It’s not hard to punish. But it’s hard to punish while still desiring the best for the person being punished rather than simply wishing their suffering for reasons of revenge.

Law and Guilt

January 4, 2022

I don’t keep in touch with many folks from my high school days. A handful of close friends tenuously held together by intentional and not-so-intentional mini-reunions is about it. But I have another friend that has done an incredible job of keeping in touch over the years, and taking the opportunity to get together for lunch or dinner whenever we found ourselves in similar parts of the country. So it was that we were meeting the following day, Thursday, for lunch at a Mexican restaurant she suggested.

She asked me to choose a place to eat initially. I opted for a small Mexican restaurant nearby. I’d never been there but the reviews were good and the place looked pretty authentic, as opposed to the more Americanized places. But she nixed the idea because of Covid considerations. She wanted to sit outdoors, which was fine by me.

Then the night before she sent a short e-mail. Her daughter back in South Carlonia tested positive for Covid, and my friend had obviously spent a lot of time around her in the days before her trip to Arizona. My friend didn’t have any symptoms but wanted to warn me in case I preferred to cancel. I didn’t, and we met as planned.

There were tears in her eyes as we sat across the table from each other. Tears of frustration and anger and fear. We did everything right. And yet her daughter had Covid. My friend’s husband had tested negative, but still the great fearful illness had infiltrated their careful defenses. Their double-dose vaccinations. Their isolating. Their fastidiousness in wearing masks. Her daughter had tearfully asked on the phone the night before if her mother was angry with her that she got sick. My friend was angry, but not with her daughter. She was angry with all the people who hadn’t been careful. Hadn’t vaccinated. Hadn’t isolated. Hadn’t insisted on masks everywhere.

Though she didn’t say it, she was angry with me, as I fit into those categories. And in the carefully constructed Covid mythology, if you followed the rules and did what you were supposed to, you could avoid the virus. Except for those people. The people who for whatever reason opted not to follow every twist and turn, scientific, political, social, calculated or arbitrary, designed to keep people safe. Healthy.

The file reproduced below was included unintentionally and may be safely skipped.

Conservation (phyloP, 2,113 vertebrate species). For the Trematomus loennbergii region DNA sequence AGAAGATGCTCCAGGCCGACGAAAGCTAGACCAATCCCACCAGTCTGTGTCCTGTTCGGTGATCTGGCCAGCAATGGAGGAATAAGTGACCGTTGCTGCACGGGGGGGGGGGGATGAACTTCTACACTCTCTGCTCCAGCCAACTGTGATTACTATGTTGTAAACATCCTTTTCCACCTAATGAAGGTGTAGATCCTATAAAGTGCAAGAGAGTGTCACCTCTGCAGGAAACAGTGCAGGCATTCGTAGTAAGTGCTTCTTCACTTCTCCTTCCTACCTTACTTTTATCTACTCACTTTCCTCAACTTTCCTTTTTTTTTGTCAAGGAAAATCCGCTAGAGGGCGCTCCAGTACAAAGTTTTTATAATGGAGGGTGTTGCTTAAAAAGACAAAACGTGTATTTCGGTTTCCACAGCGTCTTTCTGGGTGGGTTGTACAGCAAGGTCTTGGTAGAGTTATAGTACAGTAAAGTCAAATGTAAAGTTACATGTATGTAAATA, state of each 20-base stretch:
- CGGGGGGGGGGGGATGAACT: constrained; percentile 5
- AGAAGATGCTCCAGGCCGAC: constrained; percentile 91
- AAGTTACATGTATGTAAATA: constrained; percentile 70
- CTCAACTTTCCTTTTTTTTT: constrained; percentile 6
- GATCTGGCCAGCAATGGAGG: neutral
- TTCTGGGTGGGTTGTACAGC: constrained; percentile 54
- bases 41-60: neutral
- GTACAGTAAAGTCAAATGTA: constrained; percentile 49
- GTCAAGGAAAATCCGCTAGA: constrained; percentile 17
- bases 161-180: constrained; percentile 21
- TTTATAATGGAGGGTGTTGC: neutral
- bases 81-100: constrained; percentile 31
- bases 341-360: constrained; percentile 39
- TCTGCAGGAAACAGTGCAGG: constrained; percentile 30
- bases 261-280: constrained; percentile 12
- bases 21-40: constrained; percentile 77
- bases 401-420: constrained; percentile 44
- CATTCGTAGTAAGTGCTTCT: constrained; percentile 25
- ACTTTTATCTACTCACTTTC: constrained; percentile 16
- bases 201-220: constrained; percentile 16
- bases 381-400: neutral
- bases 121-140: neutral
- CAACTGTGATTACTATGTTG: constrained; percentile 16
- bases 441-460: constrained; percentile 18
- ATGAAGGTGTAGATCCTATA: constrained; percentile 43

It was a striking conversation. My heart went out to her. And I gently reminded her that there are no guarantees in life. That doing all the right things might be a very good idea, but certainly could not ensure a perfectly predictable outcome. She knew this to be true, and yet she couldn’t get past the anger and fear that the efforts she and her family had made, the sacrifices they had made, were not enough to protect them.

So this article struck a chord with me, and does a better job than I might in explaining the theological metaphors illuminated in this very un-theological Covid crisis. It’s worth a read.

It isn’t that trying to do the right thing is wrong. It’s just that in this very fallible and sinfully broken world, there is no clear, perfect right thing. Nothing we can hold onto and cling to as justification for ourselves, as protection for ourselves. Nothing outside of us, nothing inside of us. Only Christ can do this for us. Can promise us to be enough. And that requires us to let go of whatever we’re clutching to and cling to him instead, acknowledging in that action our terrifying frailty and the transient and brief nature of our mortal lives.